Since I have been sharing Instagram Stories tutorials of many of my favourite childhood treats, I knew I had to share a recipe for these sugared strawberries. This is perhaps the most simple ‘recipe’ of all the childhood snacks and calling it a recipe seems a bit silly. Traditionally, tanghulu is made with mountain hawthorn (山楂) covered in a hard candy coating served on a long bamboo skewer, but nowadays it is common to deviate from the use of hawthorn to other types fruits. I had my first tanghulu (with strawberries) at a summer night market many years back and since then have made it a tradition to get a skewer every summer the night market makes its seasonal return.
The sugar coating is perhaps the most important part of this treat and in order for it to be a true tanghulu, the sugar coating must be extremely crisp and shatter upon the first bite. Tanghulu are sometimes called bingtanghulu, with the word ‘bing’ meaning ‘ice’ and describing the candy coating of this treat. This treat is traditionally served in the wintertime because the heat of summers in China tends to melt the sugar coating. I personally enjoy making these treats in the summertime because strawberries are so fragrant this time of the year. The sugar coating will soften as the strawberries sit and release moisture, so you want to make these as close to serving time as possible.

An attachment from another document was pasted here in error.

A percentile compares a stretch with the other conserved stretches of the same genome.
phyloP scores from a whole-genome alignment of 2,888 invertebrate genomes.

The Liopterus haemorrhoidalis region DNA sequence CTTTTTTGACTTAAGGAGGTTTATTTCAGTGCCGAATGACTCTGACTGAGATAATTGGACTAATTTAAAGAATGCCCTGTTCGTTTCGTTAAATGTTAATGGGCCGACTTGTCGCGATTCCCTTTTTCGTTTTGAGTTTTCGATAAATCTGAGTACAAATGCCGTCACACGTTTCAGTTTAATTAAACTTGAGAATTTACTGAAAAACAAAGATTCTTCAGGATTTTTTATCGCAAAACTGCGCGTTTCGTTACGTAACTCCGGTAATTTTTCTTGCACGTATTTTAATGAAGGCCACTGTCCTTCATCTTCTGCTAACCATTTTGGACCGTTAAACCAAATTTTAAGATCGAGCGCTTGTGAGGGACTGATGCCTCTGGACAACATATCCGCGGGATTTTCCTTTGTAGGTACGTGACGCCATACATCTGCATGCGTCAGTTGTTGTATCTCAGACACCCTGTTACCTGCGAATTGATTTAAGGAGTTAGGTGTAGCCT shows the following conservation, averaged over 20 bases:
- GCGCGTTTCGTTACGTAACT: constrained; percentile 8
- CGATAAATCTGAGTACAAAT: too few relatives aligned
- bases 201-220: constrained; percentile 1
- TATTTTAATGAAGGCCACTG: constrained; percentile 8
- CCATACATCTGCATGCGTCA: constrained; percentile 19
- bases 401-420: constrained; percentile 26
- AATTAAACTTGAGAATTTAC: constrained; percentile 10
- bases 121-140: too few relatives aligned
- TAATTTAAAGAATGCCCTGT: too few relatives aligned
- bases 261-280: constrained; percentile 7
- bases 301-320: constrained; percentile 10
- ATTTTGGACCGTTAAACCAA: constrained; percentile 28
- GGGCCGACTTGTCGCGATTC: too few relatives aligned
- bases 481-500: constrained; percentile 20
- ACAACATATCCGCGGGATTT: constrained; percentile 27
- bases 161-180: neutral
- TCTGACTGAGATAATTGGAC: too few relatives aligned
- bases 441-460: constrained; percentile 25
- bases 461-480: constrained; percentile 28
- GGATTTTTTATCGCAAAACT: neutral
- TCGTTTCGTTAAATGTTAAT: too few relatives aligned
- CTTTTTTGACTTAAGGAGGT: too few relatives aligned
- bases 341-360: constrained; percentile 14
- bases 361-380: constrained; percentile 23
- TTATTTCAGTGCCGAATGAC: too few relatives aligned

- 16 strawberries, washed and dried
- 250 g (1 1/4 cup) granulated sugar
- 125 g (1/2 cup) water
- Red food colouring, optional
- Wash strawberries and dry them completely. Moisture will prevent the sugar coating from fully adhering. Once dried, skewer strawberries on bamboo or lollipop sticks.
- Line a large plate or baking sheet with parchment paper and set aside.
- In a small pot over medium heat, combine sugar and water. Allow the sugar to melt without stirring the mixture.
- As the syrup boils and it starts to turn a very light golden colour (it should read 150C on a candy thermometer, about 8 – 10 minutes over medium heat), turn off the heat. If you are not using a candy thermometer, please use the ‘cold water test.’ When you drizzle some of the hot sugar syrup into a bowl of cold water, the sugar should harden into sugar ribbons that you can break with a ‘snap.’ If the sugar in the cold water is still flexible or does not create the ‘snap,’ the sugar is not ready yet. This sugar is ready to coat the strawberries when the sugar mixture reaches 150C/ if it passes the cold water test. Stir in a few drops of red food colouring now if using.
- Tilt the pot slightly, so more syrup pools on one side of the pot. Dip a strawberry into the syrup and turn the stick gently to cover the strawberry completely. Allow excess syrup to drip off and place sugared strawberry on the baking sheet. Repeat until all the strawberries are sugared.
- Allow the sugar coating to harden completely before removing from the baking sheet, about 10 minutes.
- Serve immediately.